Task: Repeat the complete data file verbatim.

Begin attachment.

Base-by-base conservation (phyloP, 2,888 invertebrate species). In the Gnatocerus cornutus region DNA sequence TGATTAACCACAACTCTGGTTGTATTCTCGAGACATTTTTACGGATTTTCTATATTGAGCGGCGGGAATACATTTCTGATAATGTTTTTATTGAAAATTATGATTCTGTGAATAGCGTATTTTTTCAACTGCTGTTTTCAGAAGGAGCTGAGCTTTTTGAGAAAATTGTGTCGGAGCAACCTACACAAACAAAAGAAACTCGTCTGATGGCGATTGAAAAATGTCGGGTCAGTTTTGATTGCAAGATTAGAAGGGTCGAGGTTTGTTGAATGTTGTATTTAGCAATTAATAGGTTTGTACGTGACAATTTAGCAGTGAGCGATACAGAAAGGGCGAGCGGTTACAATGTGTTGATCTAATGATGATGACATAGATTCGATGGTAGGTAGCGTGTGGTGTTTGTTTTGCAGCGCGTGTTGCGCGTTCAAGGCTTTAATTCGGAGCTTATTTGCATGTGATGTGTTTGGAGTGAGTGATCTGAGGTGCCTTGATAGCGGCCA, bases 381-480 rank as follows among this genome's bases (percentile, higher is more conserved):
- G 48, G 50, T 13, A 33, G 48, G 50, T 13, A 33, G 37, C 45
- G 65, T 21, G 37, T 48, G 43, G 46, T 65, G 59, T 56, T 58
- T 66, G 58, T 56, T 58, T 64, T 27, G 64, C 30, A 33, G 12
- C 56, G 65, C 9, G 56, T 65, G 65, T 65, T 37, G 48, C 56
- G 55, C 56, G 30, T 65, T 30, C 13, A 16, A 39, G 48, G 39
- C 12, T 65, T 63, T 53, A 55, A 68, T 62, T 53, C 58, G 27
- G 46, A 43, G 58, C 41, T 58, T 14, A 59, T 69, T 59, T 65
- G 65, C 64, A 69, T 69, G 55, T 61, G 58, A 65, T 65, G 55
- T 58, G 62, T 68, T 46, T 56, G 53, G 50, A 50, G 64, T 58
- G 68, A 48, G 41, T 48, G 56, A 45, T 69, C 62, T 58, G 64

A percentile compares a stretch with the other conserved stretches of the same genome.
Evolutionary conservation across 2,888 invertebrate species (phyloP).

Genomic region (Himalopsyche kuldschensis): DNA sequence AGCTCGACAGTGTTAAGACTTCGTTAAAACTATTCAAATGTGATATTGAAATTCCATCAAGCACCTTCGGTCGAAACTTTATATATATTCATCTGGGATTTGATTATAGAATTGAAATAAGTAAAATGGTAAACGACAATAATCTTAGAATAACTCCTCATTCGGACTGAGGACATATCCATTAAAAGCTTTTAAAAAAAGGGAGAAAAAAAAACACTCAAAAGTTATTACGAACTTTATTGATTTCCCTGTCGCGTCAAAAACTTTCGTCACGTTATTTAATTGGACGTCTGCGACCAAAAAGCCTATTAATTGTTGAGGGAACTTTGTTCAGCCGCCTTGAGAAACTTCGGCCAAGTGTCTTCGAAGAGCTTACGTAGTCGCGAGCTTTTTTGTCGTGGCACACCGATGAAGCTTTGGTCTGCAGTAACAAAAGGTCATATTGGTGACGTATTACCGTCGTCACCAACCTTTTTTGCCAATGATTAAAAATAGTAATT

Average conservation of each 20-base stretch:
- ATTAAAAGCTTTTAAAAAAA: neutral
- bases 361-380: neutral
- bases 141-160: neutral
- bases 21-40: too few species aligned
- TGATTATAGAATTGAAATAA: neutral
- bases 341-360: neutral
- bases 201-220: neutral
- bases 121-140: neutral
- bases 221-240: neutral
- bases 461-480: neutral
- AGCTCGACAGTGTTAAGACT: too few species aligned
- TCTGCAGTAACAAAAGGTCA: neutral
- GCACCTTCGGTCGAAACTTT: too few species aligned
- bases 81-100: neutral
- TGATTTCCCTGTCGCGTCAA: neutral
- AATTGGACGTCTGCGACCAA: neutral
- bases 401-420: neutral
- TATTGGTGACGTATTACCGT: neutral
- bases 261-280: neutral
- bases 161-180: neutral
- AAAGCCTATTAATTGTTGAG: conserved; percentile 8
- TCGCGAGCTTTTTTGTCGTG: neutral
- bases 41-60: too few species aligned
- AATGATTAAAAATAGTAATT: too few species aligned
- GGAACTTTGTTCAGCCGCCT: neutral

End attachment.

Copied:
Base-by-base conservation (phyloP, 2,888 invertebrate species). In the Gnatocerus cornutus region DNA sequence TGATTAACCACAACTCTGGTTGTATTCTCGAGACATTTTTACGGATTTTCTATATTGAGCGGCGGGAATACATTTCTGATAATGTTTTTATTGAAAATTATGATTCTGTGAATAGCGTATTTTTTCAACTGCTGTTTTCAGAAGGAGCTGAGCTTTTTGAGAAAATTGTGTCGGAGCAACCTACACAAACAAAAGAAACTCGTCTGATGGCGATTGAAAAATGTCGGGTCAGTTTTGATTGCAAGATTAGAAGGGTCGAGGTTTGTTGAATGTTGTATTTAGCAATTAATAGGTTTGTACGTGACAATTTAGCAGTGAGCGATACAGAAAGGGCGAGCGGTTACAATGTGTTGATCTAATGATGATGACATAGATTCGATGGTAGGTAGCGTGTGGTGTTTGTTTTGCAGCGCGTGTTGCGCGTTCAAGGCTTTAATTCGGAGCTTATTTGCATGTGATGTGTTTGGAGTGAGTGATCTGAGGTGCCTTGATAGCGGCCA, bases 381-480 rank as follows among this genome's bases (percentile, higher is more conserved):
- G 48, G 50, T 13, A 33, G 48, G 50, T 13, A 33, G 37, C 45
- G 65, T 21, G 37, T 48, G 43, G 46, T 65, G 59, T 56, T 58
- T 66, G 58, T 56, T 58, T 64, T 27, G 64, C 30, A 33, G 12
- C 56, G 65, C 9, G 56, T 65, G 65, T 65, T 37, G 48, C 56
- G 55, C 56, G 30, T 65, T 30, C 13, A 16, A 39, G 48, G 39
- C 12, T 65, T 63, T 53, A 55, A 68, T 62, T 53, C 58, G 27
- G 46, A 43, G 58, C 41, T 58, T 14, A 59, T 69, T 59, T 65
- G 65, C 64, A 69, T 69, G 55, T 61, G 58, A 65, T 65, G 55
- T 58, G 62, T 68, T 46, T 56, G 53, G 50, A 50, G 64, T 58
- G 68, A 48, G 41, T 48, G 56, A 45, T 69, C 62, T 58, G 64

A percentile compares a stretch with the other conserved stretches of the same genome.
Evolutionary conservation across 2,888 invertebrate species (phyloP).

Genomic region (Himalopsyche kuldschensis): DNA sequence AGCTCGACAGTGTTAAGACTTCGTTAAAACTATTCAAATGTGATATTGAAATTCCATCAAGCACCTTCGGTCGAAACTTTATATATATTCATCTGGGATTTGATTATAGAATTGAAATAAGTAAAATGGTAAACGACAATAATCTTAGAATAACTCCTCATTCGGACTGAGGACATATCCATTAAAAGCTTTTAAAAAAAGGGAGAAAAAAAAACACTCAAAAGTTATTACGAACTTTATTGATTTCCCTGTCGCGTCAAAAACTTTCGTCACGTTATTTAATTGGACGTCTGCGACCAAAAAGCCTATTAATTGTTGAGGGAACTTTGTTCAGCCGCCTTGAGAAACTTCGGCCAAGTGTCTTCGAAGAGCTTACGTAGTCGCGAGCTTTTTTGTCGTGGCACACCGATGAAGCTTTGGTCTGCAGTAACAAAAGGTCATATTGGTGACGTATTACCGTCGTCACCAACCTTTTTTGCCAATGATTAAAAATAGTAATT

Average conservation of each 20-base stretch:
- ATTAAAAGCTTTTAAAAAAA: neutral
- bases 361-380: neutral
- bases 141-160: neutral
- bases 21-40: too few species aligned
- TGATTATAGAATTGAAATAA: neutral
- bases 341-360: neutral
- bases 201-220: neutral
- bases 121-140: neutral
- bases 221-240: neutral
- bases 461-480: neutral
- AGCTCGACAGTGTTAAGACT: too few species aligned
- TCTGCAGTAACAAAAGGTCA: neutral
- GCACCTTCGGTCGAAACTTT: too few species aligned
- bases 81-100: neutral
- TGATTTCCCTGTCGCGTCAA: neutral
- AATTGGACGTCTGCGACCAA: neutral
- bases 401-420: neutral
- TATTGGTGACGTATTACCGT: neutral
- bases 261-280: neutral
- bases 161-180: neutral
- AAAGCCTATTAATTGTTGAG: conserved; percentile 8
- TCGCGAGCTTTTTTGTCGTG: neutral
- bases 41-60: too few species aligned
- AATGATTAAAAATAGTAATT: too few species aligned
- GGAACTTTGTTCAGCCGCCT: neutral